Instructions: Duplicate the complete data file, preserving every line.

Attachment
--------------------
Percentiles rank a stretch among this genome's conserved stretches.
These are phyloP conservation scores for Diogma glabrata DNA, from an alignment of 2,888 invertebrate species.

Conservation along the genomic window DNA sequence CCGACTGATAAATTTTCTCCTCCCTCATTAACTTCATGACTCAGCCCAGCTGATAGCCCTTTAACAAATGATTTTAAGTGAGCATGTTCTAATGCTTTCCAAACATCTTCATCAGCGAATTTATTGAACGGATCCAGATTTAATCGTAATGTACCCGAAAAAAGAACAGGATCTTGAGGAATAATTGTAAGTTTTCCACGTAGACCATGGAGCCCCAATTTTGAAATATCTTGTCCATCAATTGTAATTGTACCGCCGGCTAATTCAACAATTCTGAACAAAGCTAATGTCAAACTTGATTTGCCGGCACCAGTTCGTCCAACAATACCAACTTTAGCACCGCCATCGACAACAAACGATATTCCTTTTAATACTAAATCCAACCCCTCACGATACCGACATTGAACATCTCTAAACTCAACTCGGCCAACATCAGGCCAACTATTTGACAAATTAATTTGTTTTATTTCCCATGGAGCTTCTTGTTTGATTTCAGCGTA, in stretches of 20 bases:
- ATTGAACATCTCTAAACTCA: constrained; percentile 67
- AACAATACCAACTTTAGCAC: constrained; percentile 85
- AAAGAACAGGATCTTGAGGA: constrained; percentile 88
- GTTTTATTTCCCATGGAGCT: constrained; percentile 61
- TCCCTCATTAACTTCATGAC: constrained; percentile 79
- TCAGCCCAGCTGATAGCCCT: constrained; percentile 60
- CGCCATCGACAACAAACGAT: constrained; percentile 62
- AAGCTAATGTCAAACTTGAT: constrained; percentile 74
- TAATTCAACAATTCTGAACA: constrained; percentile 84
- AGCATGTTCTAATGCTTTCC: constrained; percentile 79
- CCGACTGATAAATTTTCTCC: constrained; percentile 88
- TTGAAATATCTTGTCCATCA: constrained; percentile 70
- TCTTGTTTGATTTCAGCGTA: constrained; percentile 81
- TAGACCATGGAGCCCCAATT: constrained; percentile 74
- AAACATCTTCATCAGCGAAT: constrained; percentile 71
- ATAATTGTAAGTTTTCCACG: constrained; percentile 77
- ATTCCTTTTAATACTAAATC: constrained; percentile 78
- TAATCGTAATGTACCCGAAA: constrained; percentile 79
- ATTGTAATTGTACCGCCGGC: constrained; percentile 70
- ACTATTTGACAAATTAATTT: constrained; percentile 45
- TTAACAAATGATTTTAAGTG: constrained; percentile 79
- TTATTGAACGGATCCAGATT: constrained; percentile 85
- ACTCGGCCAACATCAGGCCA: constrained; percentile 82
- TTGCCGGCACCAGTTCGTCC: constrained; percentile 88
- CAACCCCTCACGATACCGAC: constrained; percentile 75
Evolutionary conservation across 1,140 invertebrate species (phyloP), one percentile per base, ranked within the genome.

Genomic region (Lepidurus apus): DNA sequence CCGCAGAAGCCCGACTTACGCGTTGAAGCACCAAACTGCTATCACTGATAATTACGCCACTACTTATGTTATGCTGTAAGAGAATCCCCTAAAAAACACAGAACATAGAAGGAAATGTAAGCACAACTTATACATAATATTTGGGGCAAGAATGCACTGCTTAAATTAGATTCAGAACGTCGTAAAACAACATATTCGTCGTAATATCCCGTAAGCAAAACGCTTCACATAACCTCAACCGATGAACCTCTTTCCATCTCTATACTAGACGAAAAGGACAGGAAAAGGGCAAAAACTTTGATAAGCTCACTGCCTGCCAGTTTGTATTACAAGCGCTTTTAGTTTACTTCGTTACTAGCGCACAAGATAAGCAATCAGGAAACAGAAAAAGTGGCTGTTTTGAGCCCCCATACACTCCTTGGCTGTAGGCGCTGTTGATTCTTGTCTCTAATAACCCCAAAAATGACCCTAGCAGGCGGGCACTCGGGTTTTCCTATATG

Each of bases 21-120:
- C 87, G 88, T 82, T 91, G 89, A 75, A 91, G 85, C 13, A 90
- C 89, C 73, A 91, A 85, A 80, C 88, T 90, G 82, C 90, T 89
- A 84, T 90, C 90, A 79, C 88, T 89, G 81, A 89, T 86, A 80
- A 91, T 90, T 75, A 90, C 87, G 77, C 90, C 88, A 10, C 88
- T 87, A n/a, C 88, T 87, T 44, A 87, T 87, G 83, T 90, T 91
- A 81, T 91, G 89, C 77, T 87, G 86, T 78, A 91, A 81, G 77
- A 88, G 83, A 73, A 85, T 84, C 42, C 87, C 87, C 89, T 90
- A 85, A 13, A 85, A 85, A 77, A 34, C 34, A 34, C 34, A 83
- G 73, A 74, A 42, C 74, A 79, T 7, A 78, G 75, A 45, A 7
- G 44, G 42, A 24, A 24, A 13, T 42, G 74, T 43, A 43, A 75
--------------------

Percentiles rank a stretch among this genome's conserved stretches.
These are phyloP conservation scores for Diogma glabrata DNA, from an alignment of 2,888 invertebrate species.

Conservation along the genomic window DNA sequence CCGACTGATAAATTTTCTCCTCCCTCATTAACTTCATGACTCAGCCCAGCTGATAGCCCTTTAACAAATGATTTTAAGTGAGCATGTTCTAATGCTTTCCAAACATCTTCATCAGCGAATTTATTGAACGGATCCAGATTTAATCGTAATGTACCCGAAAAAAGAACAGGATCTTGAGGAATAATTGTAAGTTTTCCACGTAGACCATGGAGCCCCAATTTTGAAATATCTTGTCCATCAATTGTAATTGTACCGCCGGCTAATTCAACAATTCTGAACAAAGCTAATGTCAAACTTGATTTGCCGGCACCAGTTCGTCCAACAATACCAACTTTAGCACCGCCATCGACAACAAACGATATTCCTTTTAATACTAAATCCAACCCCTCACGATACCGACATTGAACATCTCTAAACTCAACTCGGCCAACATCAGGCCAACTATTTGACAAATTAATTTGTTTTATTTCCCATGGAGCTTCTTGTTTGATTTCAGCGTA, in stretches of 20 bases:
- ATTGAACATCTCTAAACTCA: constrained; percentile 67
- AACAATACCAACTTTAGCAC: constrained; percentile 85
- AAAGAACAGGATCTTGAGGA: constrained; percentile 88
- GTTTTATTTCCCATGGAGCT: constrained; percentile 61
- TCCCTCATTAACTTCATGAC: constrained; percentile 79
- TCAGCCCAGCTGATAGCCCT: constrained; percentile 60
- CGCCATCGACAACAAACGAT: constrained; percentile 62
- AAGCTAATGTCAAACTTGAT: constrained; percentile 74
- TAATTCAACAATTCTGAACA: constrained; percentile 84
- AGCATGTTCTAATGCTTTCC: constrained; percentile 79
- CCGACTGATAAATTTTCTCC: constrained; percentile 88
- TTGAAATATCTTGTCCATCA: constrained; percentile 70
- TCTTGTTTGATTTCAGCGTA: constrained; percentile 81
- TAGACCATGGAGCCCCAATT: constrained; percentile 74
- AAACATCTTCATCAGCGAAT: constrained; percentile 71
- ATAATTGTAAGTTTTCCACG: constrained; percentile 77
- ATTCCTTTTAATACTAAATC: constrained; percentile 78
- TAATCGTAATGTACCCGAAA: constrained; percentile 79
- ATTGTAATTGTACCGCCGGC: constrained; percentile 70
- ACTATTTGACAAATTAATTT: constrained; percentile 45
- TTAACAAATGATTTTAAGTG: constrained; percentile 79
- TTATTGAACGGATCCAGATT: constrained; percentile 85
- ACTCGGCCAACATCAGGCCA: constrained; percentile 82
- TTGCCGGCACCAGTTCGTCC: constrained; percentile 88
- CAACCCCTCACGATACCGAC: constrained; percentile 75
Evolutionary conservation across 1,140 invertebrate species (phyloP), one percentile per base, ranked within the genome.

Genomic region (Lepidurus apus): DNA sequence CCGCAGAAGCCCGACTTACGCGTTGAAGCACCAAACTGCTATCACTGATAATTACGCCACTACTTATGTTATGCTGTAAGAGAATCCCCTAAAAAACACAGAACATAGAAGGAAATGTAAGCACAACTTATACATAATATTTGGGGCAAGAATGCACTGCTTAAATTAGATTCAGAACGTCGTAAAACAACATATTCGTCGTAATATCCCGTAAGCAAAACGCTTCACATAACCTCAACCGATGAACCTCTTTCCATCTCTATACTAGACGAAAAGGACAGGAAAAGGGCAAAAACTTTGATAAGCTCACTGCCTGCCAGTTTGTATTACAAGCGCTTTTAGTTTACTTCGTTACTAGCGCACAAGATAAGCAATCAGGAAACAGAAAAAGTGGCTGTTTTGAGCCCCCATACACTCCTTGGCTGTAGGCGCTGTTGATTCTTGTCTCTAATAACCCCAAAAATGACCCTAGCAGGCGGGCACTCGGGTTTTCCTATATG

Each of bases 21-120:
- C 87, G 88, T 82, T 91, G 89, A 75, A 91, G 85, C 13, A 90
- C 89, C 73, A 91, A 85, A 80, C 88, T 90, G 82, C 90, T 89
- A 84, T 90, C 90, A 79, C 88, T 89, G 81, A 89, T 86, A 80
- A 91, T 90, T 75, A 90, C 87, G 77, C 90, C 88, A 10, C 88
- T 87, A n/a, C 88, T 87, T 44, A 87, T 87, G 83, T 90, T 91
- A 81, T 91, G 89, C 77, T 87, G 86, T 78, A 91, A 81, G 77
- A 88, G 83, A 73, A 85, T 84, C 42, C 87, C 87, C 89, T 90
- A 85, A 13, A 85, A 85, A 77, A 34, C 34, A 34, C 34, A 83
- G 73, A 74, A 42, C 74, A 79, T 7, A 78, G 75, A 45, A 7
- G 44, G 42, A 24, A 24, A 13, T 42, G 74, T 43, A 43, A 75